You are here

MotoGP, Petrucci: "You can't say no to riding the world champion Ducati bike"

“I never expected to go back to wearing red. I thought Thailand was my last MotoGP race and I think the same today. I have long accepted that there is no longer physically space for me on the bikes. Maybe I have more margin in the Dakar"

MotoGP: Petrucci: "You can't say no to riding the world champion Ducati bike"


It seems that we have gone back in time on this Thursday afternoon at Le Mans, with Danilo Petrucci gearing up to get on the official Desmosedici GP to contest the French GP. That was actually the last race won by the man from Terni in MotoGP with the Ducati, in 2020. A lot has changed in the last three years, starting with Danilo, who doesn't hide his emotion at having returned once again to wear red.

“It's another one of those things that I didn't expect in my life, but I've done a lot in the last year and I'm really happy and proud to be back here. I have good memories, because the last time I was at Le Mans with the Ducati, I won the race and I can only be happy and grateful to Ducati - Petrux commented - It's a mission impossible, because it's quite difficult to throw yourself into a race weekend with no tests or anything. But I think it will be a little easier than last October in Thailand, because on that occasion everything was new apart from the track, while now I know the whole team, we've already had a briefing, we have a set-up and I know the bike, which is also improved compared to three years ago. I think the SBK riders are testing at Misano right now, but you can't say no when they make an offer to you to ride the bike that won the World Championship last year. So here I am."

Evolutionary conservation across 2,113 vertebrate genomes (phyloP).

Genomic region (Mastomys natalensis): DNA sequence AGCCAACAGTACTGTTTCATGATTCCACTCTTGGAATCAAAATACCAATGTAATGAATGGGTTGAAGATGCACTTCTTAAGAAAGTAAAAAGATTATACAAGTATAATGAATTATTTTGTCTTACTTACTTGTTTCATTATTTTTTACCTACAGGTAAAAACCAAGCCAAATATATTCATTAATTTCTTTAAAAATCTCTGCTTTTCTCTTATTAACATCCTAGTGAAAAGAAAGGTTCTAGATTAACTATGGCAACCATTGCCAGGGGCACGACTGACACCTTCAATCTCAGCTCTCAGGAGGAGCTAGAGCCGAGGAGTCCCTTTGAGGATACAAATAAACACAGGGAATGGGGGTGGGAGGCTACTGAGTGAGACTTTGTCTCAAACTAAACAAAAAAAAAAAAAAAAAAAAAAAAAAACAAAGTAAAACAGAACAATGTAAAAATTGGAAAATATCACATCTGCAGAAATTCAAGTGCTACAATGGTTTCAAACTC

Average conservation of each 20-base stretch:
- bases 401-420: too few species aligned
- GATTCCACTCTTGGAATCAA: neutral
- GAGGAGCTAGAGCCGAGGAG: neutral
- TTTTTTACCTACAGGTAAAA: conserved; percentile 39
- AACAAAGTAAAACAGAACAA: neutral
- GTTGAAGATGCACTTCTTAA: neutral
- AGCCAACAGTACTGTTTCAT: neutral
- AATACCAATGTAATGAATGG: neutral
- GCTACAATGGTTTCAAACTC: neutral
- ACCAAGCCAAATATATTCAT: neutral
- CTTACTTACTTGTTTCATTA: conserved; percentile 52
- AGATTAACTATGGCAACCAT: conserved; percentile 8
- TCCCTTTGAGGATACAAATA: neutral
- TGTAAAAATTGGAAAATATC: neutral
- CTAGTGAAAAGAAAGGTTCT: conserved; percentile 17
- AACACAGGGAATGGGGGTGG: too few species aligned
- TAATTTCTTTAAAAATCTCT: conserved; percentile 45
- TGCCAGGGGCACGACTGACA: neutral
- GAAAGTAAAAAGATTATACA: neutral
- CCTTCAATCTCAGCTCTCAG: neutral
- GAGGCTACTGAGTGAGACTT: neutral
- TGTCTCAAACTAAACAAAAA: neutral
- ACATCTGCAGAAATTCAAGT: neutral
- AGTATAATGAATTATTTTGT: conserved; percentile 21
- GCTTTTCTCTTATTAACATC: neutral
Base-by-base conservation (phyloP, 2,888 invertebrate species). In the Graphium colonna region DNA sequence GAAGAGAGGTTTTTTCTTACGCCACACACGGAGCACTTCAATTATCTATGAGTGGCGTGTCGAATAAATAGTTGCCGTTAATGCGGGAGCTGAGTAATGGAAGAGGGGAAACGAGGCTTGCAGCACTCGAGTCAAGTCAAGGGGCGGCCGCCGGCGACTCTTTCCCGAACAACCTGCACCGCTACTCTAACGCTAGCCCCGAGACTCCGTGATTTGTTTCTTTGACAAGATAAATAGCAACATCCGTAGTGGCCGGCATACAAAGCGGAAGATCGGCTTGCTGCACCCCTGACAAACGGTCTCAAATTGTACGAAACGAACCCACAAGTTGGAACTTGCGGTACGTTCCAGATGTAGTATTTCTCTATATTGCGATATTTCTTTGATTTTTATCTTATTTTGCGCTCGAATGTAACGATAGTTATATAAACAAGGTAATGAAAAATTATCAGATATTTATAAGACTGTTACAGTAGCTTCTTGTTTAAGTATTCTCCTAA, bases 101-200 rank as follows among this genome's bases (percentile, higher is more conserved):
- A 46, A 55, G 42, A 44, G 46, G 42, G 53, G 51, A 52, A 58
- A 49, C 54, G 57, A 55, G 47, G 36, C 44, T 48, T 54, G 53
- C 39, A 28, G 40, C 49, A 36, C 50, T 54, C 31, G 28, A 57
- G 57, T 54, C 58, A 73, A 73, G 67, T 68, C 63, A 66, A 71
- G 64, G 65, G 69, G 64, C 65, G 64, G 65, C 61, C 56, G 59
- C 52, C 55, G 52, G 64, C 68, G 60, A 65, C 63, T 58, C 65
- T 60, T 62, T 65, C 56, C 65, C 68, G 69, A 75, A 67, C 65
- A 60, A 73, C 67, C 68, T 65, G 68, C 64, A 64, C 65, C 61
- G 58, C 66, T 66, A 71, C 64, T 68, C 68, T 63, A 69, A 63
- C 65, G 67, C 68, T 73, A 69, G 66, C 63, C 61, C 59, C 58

When did the offer arrive?

“Friday, during the race weekend. Pirro wanted to race in the Italian championship, so I think I'm the only one who has ridden this bike before. It's crazy, because I'm replacing Bastianini, who won in 2022, while I won in 2020. It's like it's a sign, but I hope Enea will come back stronger at Mugello."

Did you see Pedrosa at Jerez? Do you think you can do what he did?

"Yes. I would like to (he laughed, ed.), but Dani is Dani and I think he clocked up a lot of kilometres at Jerez with this bike. Plus, I don't think anyone has anything to teach Dani at Jerez. It's as if it was his backyard. Le Mans is a bit like that for me, because I've been on the podium three times in a row, but now the MotoGP riders are really fast. From what I know, we can use the set-up I had here three years ago, also because everyone is moving in that direction. I am confident that I will find a great bike, but last year in Thailand I was really happy to have overtaken twice and not finished last. I think it could be a goal for this weekend as well."

Are you hoping there will be rain?

"First I'd like to test the bike in the dry to understand how it's changed, then yes, also for my physical condition. I hope it will rain because I'm better in the wet. However I already know that Sunday afternoon I will be happy in any case. I'm already happy to be here and every time I come back to this paddock, everyone is very nice to me and I think this is the biggest victory. It's complicated for me to cross the paddock because I don't know how many hands I have shaken! This is the biggest goal I've achieved."

What do you expect getting on the Ducati?